The Paris climate “treaty” wasn’t the most important green accomplishment last year, whatever you might hear from environmentalists. No, that distinction goes to the announcement of the Breakthrough Energy Coalition, formed by a group of some of the world’s richest individuals with the express purpose of jump-starting the research and development of clean energy technologies. Now, a little over a year later, that coalition has unveiled a $1 billion fund aimed not at the subsidization of current-generation green technologies (something many governments seem fond of these days), but rather meant to help back the next wave of potential solutions to the growing problem of how humanity is going to sustainably thrive on this planet.
Dubbed Breakthrough Energy Ventures, the 20-year fund is backed by a mix of technology luminaries and heavyweights from the energy industry. The goal is to pump money into risky, long-term energy technology that could dramatically reduce greenhouse gas emissions, according to a statement. The investments will likely go into areas such as electricity generation and storage, agriculture and transportation. […]
“The dearth of venture funding for clean energy technologies threatens to create a valley of death for the industry, with emerging ideas unable to find the necessary capital to reach commercialization,” [said natural gas trader John Arnold] in a statement. “As an investor led effort, Breakthrough Energy Ventures is designed as a source of patient capital to spur innovation to meet the growing demand for low-cost, clean energy solutions.”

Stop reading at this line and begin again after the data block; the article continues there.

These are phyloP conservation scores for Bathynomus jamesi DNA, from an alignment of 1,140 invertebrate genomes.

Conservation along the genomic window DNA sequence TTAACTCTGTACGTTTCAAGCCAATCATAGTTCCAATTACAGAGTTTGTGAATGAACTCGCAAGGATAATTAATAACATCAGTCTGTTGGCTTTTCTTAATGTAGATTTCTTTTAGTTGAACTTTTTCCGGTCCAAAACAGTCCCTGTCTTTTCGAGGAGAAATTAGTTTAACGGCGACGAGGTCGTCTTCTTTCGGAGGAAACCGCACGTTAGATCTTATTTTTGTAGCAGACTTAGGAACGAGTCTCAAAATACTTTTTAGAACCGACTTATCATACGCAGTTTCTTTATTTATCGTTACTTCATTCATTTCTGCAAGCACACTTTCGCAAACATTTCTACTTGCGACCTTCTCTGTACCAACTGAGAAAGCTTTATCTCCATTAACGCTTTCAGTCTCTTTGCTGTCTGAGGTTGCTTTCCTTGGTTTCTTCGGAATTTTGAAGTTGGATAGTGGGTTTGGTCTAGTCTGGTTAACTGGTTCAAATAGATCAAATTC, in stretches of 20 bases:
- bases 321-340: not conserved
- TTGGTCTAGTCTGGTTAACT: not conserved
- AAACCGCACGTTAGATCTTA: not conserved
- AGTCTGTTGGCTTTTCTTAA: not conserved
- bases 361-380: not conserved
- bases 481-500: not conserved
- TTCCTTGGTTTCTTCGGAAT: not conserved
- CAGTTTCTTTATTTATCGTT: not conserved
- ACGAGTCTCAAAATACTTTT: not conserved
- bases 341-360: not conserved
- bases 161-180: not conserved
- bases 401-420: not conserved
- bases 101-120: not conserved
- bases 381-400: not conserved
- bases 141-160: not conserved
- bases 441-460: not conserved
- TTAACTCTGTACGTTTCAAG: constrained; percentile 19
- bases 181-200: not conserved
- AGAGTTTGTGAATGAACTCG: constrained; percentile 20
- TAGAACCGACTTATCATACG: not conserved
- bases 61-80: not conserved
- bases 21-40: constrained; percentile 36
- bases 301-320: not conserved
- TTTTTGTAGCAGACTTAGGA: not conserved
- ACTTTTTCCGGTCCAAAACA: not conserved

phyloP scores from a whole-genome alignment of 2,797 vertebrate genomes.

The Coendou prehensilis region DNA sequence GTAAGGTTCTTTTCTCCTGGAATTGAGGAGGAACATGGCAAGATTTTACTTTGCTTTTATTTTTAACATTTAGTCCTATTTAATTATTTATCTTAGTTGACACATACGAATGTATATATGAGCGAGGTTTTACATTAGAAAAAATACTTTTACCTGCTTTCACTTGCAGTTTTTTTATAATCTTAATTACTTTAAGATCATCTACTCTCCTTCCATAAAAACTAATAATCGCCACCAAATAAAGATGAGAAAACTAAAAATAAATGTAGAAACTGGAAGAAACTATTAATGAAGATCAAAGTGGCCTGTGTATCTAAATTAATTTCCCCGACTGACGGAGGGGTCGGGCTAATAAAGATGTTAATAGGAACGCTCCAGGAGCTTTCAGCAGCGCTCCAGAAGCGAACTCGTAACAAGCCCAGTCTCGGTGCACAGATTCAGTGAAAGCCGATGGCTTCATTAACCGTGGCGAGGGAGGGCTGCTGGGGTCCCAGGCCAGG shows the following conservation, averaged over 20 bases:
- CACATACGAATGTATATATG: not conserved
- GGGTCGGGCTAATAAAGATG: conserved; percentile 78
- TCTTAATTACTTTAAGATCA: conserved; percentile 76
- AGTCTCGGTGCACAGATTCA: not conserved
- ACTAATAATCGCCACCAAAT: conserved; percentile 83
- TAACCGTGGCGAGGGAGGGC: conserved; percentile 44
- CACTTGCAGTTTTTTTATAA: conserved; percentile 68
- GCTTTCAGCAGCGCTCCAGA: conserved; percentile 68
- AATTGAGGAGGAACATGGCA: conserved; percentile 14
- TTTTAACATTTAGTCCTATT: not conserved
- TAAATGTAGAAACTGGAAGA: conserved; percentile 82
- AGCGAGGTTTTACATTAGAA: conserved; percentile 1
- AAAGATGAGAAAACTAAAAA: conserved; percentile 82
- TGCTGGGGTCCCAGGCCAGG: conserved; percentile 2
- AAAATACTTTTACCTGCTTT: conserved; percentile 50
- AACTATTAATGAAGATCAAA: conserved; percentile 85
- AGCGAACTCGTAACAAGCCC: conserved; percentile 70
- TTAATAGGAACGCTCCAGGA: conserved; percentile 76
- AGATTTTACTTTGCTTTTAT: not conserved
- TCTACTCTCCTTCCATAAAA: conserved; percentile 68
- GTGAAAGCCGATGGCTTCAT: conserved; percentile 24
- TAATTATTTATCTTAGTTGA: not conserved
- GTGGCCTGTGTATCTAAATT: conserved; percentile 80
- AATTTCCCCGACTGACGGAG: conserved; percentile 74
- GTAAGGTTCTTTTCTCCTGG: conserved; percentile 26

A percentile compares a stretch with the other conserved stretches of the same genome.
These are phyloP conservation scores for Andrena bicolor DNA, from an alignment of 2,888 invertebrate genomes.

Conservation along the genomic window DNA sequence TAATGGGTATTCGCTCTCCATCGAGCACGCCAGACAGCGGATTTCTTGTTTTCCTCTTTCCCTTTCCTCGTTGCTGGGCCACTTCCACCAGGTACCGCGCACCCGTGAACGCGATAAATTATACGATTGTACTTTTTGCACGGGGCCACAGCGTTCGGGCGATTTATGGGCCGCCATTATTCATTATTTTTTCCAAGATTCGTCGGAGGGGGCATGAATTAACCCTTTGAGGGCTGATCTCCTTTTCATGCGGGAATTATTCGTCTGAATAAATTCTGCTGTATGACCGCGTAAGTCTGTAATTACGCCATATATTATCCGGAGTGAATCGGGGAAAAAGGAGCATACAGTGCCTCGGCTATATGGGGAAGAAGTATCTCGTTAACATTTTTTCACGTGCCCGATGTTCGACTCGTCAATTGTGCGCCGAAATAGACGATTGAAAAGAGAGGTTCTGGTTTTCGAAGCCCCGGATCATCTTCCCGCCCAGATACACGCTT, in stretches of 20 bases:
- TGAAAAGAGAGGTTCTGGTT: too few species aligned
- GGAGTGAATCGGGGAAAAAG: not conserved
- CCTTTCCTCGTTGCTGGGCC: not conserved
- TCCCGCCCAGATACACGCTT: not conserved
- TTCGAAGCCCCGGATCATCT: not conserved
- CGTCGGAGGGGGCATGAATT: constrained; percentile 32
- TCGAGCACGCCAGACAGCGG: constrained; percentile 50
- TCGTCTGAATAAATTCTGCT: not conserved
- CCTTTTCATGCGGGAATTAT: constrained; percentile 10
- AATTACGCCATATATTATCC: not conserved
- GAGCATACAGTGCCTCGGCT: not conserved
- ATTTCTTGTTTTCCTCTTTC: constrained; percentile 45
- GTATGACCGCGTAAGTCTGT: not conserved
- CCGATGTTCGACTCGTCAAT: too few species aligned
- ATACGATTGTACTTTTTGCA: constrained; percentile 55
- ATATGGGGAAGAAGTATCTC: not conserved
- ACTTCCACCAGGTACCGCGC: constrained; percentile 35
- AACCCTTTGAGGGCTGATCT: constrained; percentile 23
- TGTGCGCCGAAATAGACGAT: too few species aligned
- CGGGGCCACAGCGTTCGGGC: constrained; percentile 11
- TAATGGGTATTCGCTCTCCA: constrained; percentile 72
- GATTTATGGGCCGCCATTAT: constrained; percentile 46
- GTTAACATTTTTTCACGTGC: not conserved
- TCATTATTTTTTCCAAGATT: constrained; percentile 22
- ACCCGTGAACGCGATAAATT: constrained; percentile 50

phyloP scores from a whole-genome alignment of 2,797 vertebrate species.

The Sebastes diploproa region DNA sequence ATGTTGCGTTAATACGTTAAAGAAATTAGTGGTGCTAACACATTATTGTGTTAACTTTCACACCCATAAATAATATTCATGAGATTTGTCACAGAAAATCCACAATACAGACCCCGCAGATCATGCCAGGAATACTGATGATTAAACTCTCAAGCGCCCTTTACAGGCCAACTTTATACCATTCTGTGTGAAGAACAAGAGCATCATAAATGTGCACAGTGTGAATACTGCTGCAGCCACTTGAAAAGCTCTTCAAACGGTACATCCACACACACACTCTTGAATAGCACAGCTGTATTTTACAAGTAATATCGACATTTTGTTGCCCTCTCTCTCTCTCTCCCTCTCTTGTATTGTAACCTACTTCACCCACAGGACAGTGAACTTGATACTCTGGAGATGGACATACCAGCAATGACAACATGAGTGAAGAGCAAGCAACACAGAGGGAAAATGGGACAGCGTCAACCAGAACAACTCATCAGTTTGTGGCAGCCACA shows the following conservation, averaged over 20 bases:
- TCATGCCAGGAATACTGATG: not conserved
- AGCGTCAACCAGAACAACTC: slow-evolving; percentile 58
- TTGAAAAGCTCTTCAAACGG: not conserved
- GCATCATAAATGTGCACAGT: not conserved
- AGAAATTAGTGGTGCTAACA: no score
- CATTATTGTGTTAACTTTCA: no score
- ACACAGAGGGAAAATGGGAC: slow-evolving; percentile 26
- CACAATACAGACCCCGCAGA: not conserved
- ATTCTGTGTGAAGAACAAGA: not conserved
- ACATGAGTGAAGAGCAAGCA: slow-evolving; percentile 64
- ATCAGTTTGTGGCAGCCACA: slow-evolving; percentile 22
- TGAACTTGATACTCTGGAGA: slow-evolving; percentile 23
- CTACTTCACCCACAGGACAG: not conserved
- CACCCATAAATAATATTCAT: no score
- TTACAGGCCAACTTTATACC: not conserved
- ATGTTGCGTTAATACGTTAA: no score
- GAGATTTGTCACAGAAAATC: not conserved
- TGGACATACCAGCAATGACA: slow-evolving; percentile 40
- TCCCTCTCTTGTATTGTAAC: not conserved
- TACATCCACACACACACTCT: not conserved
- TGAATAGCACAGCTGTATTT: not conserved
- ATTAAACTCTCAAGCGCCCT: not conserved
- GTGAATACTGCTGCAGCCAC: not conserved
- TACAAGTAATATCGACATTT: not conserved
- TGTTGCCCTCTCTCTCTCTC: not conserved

It’s a decidedly welcome thing that Gates & co. decided to step in and help plug this gap in funding left by policymakers more interested in propping up today’s solar panels and wind turbines than they are with actually developing renewable technologies that can compete on cost without government assistance.
Because until we can commercially scale cost-effective clean energy technologies, renewables are going to be left to the mercy of the inconstant support of politicians. If we really want to see wind and solar thrive, or the next generation of nuclear technologies to flourish, or carbon capture and storage systems to become a reality, we’re going to need to fork over the cash to fund the work of the scientists and engineers looking to make these options more efficient and economical.